The following important letter appeared in the Herald-Sun, Melbourne, of October 17th
"David Greason's latest tirade against Helen Darville-Demidenko (Herald-Sun, October 6th) has taken an ominous turn, especially from a literary editor. He now urges her publishers not to republish The Hand That Signed The Paper simply because, according to Greason, she is emotionally disturbed. Even accepting that reasoning, we are left to wonder about the fates of Vincent van Gogh, William Collins, and others whose works would stand equally condemned because of their eccentricities or madnesses.

"Thomas Chatterton, who wrote many of his poems in an antique style and pretended to have discovered them in an old chest, could never have survived Greason's criteria of literary merit.

"One can tolerate Greason's sneering pomposity and prejudices. The real danger lies in his joining hands with those zealots who would bring about literary cleansing of any authors whose views or behaviour are different. - Graham Williams, Roseville."

David Greason is not only Herald-Sun literary editor, but is closely associated with the Australia Israel Review, described by Graeme Campbell, M.P., as a "grubby little racist rag". Greason has over many years sought to serve the Zionist propaganda machine. The real reason for the campaign against The Hand That Signed The Paper has nothing whatever to do with any alleged lack of literary worth, but because the novel raises the taboo subject of the Jewish influence inside the early Bolshevik movement.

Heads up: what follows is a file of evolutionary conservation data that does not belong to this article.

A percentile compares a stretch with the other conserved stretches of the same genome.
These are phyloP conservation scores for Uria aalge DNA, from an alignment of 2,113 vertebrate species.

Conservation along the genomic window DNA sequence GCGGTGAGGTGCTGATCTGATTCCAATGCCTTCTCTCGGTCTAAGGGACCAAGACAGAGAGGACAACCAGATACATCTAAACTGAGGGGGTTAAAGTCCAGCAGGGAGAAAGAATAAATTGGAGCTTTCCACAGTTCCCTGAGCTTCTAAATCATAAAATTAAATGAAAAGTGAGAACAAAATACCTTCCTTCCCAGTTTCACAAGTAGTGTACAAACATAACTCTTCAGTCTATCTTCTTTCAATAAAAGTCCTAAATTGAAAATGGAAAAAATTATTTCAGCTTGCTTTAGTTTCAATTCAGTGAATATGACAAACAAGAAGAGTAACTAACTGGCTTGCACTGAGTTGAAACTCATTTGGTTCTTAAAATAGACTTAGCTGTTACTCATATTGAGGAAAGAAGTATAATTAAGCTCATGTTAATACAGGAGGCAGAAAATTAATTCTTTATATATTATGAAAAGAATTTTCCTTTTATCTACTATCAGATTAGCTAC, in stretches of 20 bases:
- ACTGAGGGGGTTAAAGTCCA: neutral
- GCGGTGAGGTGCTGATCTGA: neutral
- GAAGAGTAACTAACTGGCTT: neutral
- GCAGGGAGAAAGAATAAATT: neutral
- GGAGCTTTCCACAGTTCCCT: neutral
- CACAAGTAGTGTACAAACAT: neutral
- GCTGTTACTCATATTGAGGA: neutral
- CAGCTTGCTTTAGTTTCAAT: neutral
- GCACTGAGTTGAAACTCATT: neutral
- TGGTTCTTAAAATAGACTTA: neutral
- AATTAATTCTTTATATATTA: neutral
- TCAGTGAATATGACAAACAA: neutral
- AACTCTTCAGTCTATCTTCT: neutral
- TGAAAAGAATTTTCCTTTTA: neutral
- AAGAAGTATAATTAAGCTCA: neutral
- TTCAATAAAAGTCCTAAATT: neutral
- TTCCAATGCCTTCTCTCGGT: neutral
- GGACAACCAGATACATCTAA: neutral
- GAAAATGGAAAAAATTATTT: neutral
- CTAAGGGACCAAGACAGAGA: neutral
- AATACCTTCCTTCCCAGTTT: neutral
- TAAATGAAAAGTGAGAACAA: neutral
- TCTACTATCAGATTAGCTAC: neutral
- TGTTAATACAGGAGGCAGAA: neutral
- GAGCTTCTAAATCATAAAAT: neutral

by David Thompson
The Chairman of the Northern Lands Council, Australian of the Year in 1978, Mr. Galarrwuy Yunupingu, A.O., has delivered a stinging rejection of the multicultural experiment, and has called on Australians to cast multiculturalism aside. Such an attitude may come as a shock to those who assume that Aboriginal people are naturally in solidarity with ethnic minorities in demanding greater resources for all identifiable racial or cultural groups.